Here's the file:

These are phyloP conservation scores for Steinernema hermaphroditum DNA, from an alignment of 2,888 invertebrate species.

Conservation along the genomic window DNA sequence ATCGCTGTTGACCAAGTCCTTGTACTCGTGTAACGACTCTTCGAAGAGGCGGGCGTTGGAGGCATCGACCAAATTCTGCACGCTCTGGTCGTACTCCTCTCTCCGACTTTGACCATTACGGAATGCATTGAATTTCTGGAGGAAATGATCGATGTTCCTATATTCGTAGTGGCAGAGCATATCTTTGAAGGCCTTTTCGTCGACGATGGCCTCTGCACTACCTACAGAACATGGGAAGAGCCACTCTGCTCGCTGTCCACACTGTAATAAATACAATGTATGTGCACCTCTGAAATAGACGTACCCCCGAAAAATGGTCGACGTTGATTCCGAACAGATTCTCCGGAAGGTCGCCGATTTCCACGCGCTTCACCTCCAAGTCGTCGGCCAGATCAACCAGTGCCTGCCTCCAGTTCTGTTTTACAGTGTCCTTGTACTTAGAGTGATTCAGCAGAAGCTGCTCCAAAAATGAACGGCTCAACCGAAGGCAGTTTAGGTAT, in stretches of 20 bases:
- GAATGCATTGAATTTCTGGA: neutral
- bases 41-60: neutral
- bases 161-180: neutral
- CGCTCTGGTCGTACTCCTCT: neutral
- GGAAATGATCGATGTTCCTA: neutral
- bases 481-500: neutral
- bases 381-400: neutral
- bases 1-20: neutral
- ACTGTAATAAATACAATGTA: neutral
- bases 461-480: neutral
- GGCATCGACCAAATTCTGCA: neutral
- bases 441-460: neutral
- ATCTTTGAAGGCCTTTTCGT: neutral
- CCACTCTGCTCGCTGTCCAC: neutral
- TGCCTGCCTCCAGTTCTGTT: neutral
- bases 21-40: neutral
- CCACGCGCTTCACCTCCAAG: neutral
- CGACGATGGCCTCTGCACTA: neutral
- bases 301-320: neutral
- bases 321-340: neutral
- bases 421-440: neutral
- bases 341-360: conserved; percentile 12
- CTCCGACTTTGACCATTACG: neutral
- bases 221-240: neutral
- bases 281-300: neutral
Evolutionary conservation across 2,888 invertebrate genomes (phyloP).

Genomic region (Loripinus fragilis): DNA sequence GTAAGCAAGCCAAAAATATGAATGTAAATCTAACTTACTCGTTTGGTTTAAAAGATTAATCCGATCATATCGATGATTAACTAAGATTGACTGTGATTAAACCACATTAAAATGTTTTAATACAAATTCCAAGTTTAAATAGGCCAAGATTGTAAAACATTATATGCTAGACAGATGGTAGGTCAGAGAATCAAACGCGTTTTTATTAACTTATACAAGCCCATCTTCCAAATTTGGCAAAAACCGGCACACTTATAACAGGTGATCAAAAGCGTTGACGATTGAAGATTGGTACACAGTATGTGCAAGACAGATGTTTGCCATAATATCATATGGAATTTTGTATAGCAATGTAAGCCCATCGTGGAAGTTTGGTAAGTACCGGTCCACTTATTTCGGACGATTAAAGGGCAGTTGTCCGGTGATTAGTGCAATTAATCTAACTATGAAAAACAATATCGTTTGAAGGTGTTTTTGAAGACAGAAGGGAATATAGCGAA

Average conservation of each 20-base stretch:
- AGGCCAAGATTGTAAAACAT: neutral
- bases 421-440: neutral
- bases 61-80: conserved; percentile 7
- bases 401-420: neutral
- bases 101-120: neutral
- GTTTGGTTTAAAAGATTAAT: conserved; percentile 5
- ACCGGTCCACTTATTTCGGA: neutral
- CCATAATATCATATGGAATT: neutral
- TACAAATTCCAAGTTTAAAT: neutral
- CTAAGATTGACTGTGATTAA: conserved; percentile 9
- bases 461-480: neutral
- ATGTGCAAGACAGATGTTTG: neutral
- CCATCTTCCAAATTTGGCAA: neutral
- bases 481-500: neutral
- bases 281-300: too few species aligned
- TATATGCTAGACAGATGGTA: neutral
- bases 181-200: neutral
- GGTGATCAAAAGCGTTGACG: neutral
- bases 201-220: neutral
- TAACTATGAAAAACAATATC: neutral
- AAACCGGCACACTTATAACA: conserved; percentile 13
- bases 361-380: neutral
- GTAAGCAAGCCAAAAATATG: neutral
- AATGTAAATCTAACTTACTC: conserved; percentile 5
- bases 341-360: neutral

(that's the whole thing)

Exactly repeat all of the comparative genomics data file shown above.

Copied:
These are phyloP conservation scores for Steinernema hermaphroditum DNA, from an alignment of 2,888 invertebrate species.

Conservation along the genomic window DNA sequence ATCGCTGTTGACCAAGTCCTTGTACTCGTGTAACGACTCTTCGAAGAGGCGGGCGTTGGAGGCATCGACCAAATTCTGCACGCTCTGGTCGTACTCCTCTCTCCGACTTTGACCATTACGGAATGCATTGAATTTCTGGAGGAAATGATCGATGTTCCTATATTCGTAGTGGCAGAGCATATCTTTGAAGGCCTTTTCGTCGACGATGGCCTCTGCACTACCTACAGAACATGGGAAGAGCCACTCTGCTCGCTGTCCACACTGTAATAAATACAATGTATGTGCACCTCTGAAATAGACGTACCCCCGAAAAATGGTCGACGTTGATTCCGAACAGATTCTCCGGAAGGTCGCCGATTTCCACGCGCTTCACCTCCAAGTCGTCGGCCAGATCAACCAGTGCCTGCCTCCAGTTCTGTTTTACAGTGTCCTTGTACTTAGAGTGATTCAGCAGAAGCTGCTCCAAAAATGAACGGCTCAACCGAAGGCAGTTTAGGTAT, in stretches of 20 bases:
- GAATGCATTGAATTTCTGGA: neutral
- bases 41-60: neutral
- bases 161-180: neutral
- CGCTCTGGTCGTACTCCTCT: neutral
- GGAAATGATCGATGTTCCTA: neutral
- bases 481-500: neutral
- bases 381-400: neutral
- bases 1-20: neutral
- ACTGTAATAAATACAATGTA: neutral
- bases 461-480: neutral
- GGCATCGACCAAATTCTGCA: neutral
- bases 441-460: neutral
- ATCTTTGAAGGCCTTTTCGT: neutral
- CCACTCTGCTCGCTGTCCAC: neutral
- TGCCTGCCTCCAGTTCTGTT: neutral
- bases 21-40: neutral
- CCACGCGCTTCACCTCCAAG: neutral
- CGACGATGGCCTCTGCACTA: neutral
- bases 301-320: neutral
- bases 321-340: neutral
- bases 421-440: neutral
- bases 341-360: conserved; percentile 12
- CTCCGACTTTGACCATTACG: neutral
- bases 221-240: neutral
- bases 281-300: neutral
Evolutionary conservation across 2,888 invertebrate genomes (phyloP).

Genomic region (Loripinus fragilis): DNA sequence GTAAGCAAGCCAAAAATATGAATGTAAATCTAACTTACTCGTTTGGTTTAAAAGATTAATCCGATCATATCGATGATTAACTAAGATTGACTGTGATTAAACCACATTAAAATGTTTTAATACAAATTCCAAGTTTAAATAGGCCAAGATTGTAAAACATTATATGCTAGACAGATGGTAGGTCAGAGAATCAAACGCGTTTTTATTAACTTATACAAGCCCATCTTCCAAATTTGGCAAAAACCGGCACACTTATAACAGGTGATCAAAAGCGTTGACGATTGAAGATTGGTACACAGTATGTGCAAGACAGATGTTTGCCATAATATCATATGGAATTTTGTATAGCAATGTAAGCCCATCGTGGAAGTTTGGTAAGTACCGGTCCACTTATTTCGGACGATTAAAGGGCAGTTGTCCGGTGATTAGTGCAATTAATCTAACTATGAAAAACAATATCGTTTGAAGGTGTTTTTGAAGACAGAAGGGAATATAGCGAA

Average conservation of each 20-base stretch:
- AGGCCAAGATTGTAAAACAT: neutral
- bases 421-440: neutral
- bases 61-80: conserved; percentile 7
- bases 401-420: neutral
- bases 101-120: neutral
- GTTTGGTTTAAAAGATTAAT: conserved; percentile 5
- ACCGGTCCACTTATTTCGGA: neutral
- CCATAATATCATATGGAATT: neutral
- TACAAATTCCAAGTTTAAAT: neutral
- CTAAGATTGACTGTGATTAA: conserved; percentile 9
- bases 461-480: neutral
- ATGTGCAAGACAGATGTTTG: neutral
- CCATCTTCCAAATTTGGCAA: neutral
- bases 481-500: neutral
- bases 281-300: too few species aligned
- TATATGCTAGACAGATGGTA: neutral
- bases 181-200: neutral
- GGTGATCAAAAGCGTTGACG: neutral
- bases 201-220: neutral
- TAACTATGAAAAACAATATC: neutral
- AAACCGGCACACTTATAACA: conserved; percentile 13
- bases 361-380: neutral
- GTAAGCAAGCCAAAAATATG: neutral
- AATGTAAATCTAACTTACTC: conserved; percentile 5
- bases 341-360: neutral